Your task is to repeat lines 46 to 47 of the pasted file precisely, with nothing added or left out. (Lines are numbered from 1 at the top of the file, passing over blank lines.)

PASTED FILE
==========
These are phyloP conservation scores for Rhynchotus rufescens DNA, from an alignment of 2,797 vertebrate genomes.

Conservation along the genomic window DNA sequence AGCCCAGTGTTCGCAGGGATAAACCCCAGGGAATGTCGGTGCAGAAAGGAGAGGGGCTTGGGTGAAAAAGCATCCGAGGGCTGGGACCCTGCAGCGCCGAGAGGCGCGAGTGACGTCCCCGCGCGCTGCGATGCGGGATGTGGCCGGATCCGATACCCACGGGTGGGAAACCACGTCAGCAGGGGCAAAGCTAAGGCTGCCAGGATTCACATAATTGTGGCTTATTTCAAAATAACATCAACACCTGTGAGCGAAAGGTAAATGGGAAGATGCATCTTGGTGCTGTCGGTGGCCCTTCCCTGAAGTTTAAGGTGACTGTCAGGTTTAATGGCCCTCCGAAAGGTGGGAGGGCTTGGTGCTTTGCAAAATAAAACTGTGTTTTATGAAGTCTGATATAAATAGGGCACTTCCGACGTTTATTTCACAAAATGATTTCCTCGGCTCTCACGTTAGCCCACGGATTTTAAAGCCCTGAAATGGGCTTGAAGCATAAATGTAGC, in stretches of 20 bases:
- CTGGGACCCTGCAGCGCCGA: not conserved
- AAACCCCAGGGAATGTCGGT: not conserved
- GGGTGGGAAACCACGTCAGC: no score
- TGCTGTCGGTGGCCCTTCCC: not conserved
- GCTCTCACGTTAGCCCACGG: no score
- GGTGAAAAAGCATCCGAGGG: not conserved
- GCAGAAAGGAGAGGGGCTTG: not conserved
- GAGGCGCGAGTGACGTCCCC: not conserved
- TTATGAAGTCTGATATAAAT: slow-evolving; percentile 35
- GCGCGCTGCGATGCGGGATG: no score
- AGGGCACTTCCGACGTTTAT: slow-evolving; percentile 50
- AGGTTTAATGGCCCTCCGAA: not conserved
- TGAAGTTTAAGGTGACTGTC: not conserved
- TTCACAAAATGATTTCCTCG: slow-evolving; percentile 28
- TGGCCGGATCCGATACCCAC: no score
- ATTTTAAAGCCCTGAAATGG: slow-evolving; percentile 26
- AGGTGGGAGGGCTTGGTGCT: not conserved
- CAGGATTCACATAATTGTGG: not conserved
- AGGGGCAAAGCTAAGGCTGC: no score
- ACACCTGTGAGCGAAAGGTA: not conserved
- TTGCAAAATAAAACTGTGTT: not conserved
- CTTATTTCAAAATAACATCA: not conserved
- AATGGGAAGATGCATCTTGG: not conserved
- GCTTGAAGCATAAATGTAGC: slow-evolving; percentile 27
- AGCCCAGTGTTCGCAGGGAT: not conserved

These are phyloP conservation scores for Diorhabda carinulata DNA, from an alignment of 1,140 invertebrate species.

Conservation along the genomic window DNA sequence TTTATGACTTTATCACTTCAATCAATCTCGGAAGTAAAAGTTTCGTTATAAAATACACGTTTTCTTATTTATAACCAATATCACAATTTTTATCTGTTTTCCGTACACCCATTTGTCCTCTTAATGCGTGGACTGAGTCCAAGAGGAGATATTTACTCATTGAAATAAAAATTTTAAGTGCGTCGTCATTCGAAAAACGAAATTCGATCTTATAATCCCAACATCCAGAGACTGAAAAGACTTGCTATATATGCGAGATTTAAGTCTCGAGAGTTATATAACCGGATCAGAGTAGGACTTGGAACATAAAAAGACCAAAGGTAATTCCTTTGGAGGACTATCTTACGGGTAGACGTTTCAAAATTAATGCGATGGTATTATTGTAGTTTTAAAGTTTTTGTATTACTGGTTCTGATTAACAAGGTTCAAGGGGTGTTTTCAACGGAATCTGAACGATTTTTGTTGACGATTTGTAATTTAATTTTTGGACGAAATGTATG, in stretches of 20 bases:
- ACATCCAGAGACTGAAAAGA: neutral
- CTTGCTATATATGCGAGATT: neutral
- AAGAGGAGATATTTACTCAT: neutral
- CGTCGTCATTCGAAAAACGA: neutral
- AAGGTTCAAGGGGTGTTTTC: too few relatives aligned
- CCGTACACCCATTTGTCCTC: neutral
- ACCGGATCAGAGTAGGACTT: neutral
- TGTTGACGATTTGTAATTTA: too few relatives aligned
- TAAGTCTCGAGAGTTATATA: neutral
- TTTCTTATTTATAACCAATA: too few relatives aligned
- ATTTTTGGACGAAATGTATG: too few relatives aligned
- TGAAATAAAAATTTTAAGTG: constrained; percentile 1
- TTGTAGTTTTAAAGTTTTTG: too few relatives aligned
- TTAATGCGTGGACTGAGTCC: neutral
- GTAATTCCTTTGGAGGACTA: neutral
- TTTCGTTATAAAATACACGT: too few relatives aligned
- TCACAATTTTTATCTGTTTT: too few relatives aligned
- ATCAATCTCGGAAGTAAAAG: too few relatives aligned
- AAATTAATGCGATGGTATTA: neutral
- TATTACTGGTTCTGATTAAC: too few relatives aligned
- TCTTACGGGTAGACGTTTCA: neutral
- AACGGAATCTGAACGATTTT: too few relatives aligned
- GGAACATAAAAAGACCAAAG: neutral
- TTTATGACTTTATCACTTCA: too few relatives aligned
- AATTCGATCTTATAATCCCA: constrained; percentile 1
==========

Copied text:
- TCACAATTTTTATCTGTTTT: too few relatives aligned
- ATCAATCTCGGAAGTAAAAG: too few relatives aligned